The University of Nebraska at Omaha’s (UNO) Office of Latino and Latin American Studies (OLLAS) has released a report and policy brief, in conjunction with the University of Nebraska Medical Center (UNMC), describing the serious health problems facing the growing Latino and immigrant populations in Nebraska and Iowa, particularly the Omaha-Council Bluffs metropolitan area. View Article
Nurse practitioners and physician assistants are poised to help fill the gap created by the shortage of primary care physicians in Nebraska as more people gain access to health care through the Affordable Care Act. But just like with primary care physicians, there is a shortage of nurse practitioners and physician assistants in the state. Two recent studies released by the University of Nebraska Medical Center reveal that the state will need 21 more primary care nurse practitioners and 23 more physician assistants by 2014 to meet… Continue Reading
A new study conducted in the Center for Health Policy at the University of Nebraska Medical Center College of Public Health has determined that racial and ethnic minorities are less likely to be screened for colorectal cancer in the United States. The study, which analyzed data from across the country between 2000 and 2005, was conducted by Jim Stimpson, Ph.D., director of the Center for Health Policy at UNMC. Results were published in the December issue of the public health journal, Health Affairs. View article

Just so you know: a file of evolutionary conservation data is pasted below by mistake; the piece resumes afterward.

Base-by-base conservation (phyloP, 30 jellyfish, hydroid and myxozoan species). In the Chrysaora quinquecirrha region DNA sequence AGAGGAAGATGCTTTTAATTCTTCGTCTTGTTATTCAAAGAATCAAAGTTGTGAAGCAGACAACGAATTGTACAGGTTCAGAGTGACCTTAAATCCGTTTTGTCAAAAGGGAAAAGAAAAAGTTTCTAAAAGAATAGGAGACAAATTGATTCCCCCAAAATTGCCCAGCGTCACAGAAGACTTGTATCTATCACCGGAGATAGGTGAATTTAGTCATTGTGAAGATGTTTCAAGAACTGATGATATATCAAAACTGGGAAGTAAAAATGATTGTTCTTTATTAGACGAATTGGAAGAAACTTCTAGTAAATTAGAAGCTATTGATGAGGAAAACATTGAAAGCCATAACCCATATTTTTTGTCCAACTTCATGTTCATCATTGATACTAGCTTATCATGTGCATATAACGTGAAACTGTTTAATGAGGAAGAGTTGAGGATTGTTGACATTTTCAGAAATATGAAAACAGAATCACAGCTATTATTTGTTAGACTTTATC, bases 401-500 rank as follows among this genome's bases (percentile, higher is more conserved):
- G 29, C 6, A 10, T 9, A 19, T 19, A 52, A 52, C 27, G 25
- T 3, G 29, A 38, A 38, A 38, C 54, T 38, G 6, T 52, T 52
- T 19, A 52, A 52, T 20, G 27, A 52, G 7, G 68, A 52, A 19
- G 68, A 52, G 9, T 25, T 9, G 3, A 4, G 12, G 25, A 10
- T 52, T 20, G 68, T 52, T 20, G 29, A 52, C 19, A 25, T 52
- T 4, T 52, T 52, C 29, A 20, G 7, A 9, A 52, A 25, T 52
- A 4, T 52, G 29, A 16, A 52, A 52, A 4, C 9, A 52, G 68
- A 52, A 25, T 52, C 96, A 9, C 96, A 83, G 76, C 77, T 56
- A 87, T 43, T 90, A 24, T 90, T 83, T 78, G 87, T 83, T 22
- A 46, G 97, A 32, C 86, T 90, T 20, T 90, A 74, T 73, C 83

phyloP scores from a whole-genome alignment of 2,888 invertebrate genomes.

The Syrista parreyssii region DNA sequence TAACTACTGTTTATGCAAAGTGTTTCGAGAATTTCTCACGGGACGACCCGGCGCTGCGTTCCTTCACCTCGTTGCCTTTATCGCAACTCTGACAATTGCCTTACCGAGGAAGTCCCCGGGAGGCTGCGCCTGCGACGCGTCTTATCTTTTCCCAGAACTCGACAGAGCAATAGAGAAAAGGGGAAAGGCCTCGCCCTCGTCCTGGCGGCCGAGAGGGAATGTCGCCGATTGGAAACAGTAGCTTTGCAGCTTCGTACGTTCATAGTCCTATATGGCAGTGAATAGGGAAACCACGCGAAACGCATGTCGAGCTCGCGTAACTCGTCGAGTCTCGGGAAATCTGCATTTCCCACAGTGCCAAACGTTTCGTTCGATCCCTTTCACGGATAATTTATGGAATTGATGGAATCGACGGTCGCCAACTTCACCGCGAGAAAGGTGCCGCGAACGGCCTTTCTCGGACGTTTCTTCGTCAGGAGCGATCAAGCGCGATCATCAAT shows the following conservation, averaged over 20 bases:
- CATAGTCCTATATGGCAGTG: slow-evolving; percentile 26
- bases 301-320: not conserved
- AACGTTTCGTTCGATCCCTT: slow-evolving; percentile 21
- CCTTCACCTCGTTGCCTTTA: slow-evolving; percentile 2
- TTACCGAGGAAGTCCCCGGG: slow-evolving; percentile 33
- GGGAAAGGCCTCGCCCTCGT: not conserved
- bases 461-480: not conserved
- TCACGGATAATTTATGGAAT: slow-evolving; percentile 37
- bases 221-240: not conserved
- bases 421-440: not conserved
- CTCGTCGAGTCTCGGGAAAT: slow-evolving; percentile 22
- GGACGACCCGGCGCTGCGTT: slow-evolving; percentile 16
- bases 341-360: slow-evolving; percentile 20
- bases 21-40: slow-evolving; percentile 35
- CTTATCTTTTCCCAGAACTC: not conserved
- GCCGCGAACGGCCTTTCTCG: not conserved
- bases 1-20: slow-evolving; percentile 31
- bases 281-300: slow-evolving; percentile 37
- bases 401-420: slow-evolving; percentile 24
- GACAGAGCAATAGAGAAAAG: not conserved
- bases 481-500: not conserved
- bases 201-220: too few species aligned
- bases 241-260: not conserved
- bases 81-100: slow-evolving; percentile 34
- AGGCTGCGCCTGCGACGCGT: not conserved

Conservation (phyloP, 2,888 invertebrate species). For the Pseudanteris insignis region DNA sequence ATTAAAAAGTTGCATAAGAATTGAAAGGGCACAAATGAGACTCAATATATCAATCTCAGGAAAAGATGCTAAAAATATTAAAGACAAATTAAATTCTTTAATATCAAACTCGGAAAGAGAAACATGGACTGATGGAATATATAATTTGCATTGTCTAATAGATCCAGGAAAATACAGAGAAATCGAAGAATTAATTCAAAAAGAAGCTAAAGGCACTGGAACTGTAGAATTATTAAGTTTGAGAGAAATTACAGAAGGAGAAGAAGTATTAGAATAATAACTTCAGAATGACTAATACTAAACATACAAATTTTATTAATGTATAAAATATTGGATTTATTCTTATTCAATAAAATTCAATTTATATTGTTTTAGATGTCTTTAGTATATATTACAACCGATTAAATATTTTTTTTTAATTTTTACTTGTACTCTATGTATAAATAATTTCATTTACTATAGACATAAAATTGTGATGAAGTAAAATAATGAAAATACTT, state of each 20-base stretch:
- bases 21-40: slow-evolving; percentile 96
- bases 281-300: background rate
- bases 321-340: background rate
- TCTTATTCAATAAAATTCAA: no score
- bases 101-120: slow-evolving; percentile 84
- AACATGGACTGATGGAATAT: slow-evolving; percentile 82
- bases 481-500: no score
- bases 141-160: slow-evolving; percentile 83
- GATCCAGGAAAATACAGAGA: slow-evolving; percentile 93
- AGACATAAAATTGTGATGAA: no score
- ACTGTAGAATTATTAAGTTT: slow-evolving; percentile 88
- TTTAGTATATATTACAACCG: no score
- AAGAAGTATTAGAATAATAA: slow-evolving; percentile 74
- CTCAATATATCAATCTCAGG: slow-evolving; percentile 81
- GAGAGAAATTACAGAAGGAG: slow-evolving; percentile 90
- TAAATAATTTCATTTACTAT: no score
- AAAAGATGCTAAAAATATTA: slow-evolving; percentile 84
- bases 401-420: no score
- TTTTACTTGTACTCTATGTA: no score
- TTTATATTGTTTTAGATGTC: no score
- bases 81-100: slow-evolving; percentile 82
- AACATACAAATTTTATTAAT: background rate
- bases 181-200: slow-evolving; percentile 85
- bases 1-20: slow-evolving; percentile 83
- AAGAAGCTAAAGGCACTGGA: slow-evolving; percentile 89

A UNMC study found that Nebraska woefully lacks primary care physicians across the state and the shortage is even more dramatic in rural parts of the state. View article
Expansion of Nebraska’s Medicaid program under the Affordable Care Act (ACA) would bring in at least $2.9 billion in revenue from the federal government by 2020, potentially finance more than 10,000 on-going jobs, and reduce charity care by $650 million from 2014-2019, a report released by a UNMC center indicates. View article
A UNMC study has found that the number of uninsured people under the age of 65 in Nebraska increased by 67.4 percent between 2000 and 2010. The study determined that the number of uninsured’s has increased from 8.9 percent (156,300 people) in 2000 to 14.9 percent (217,100 people) in 2010.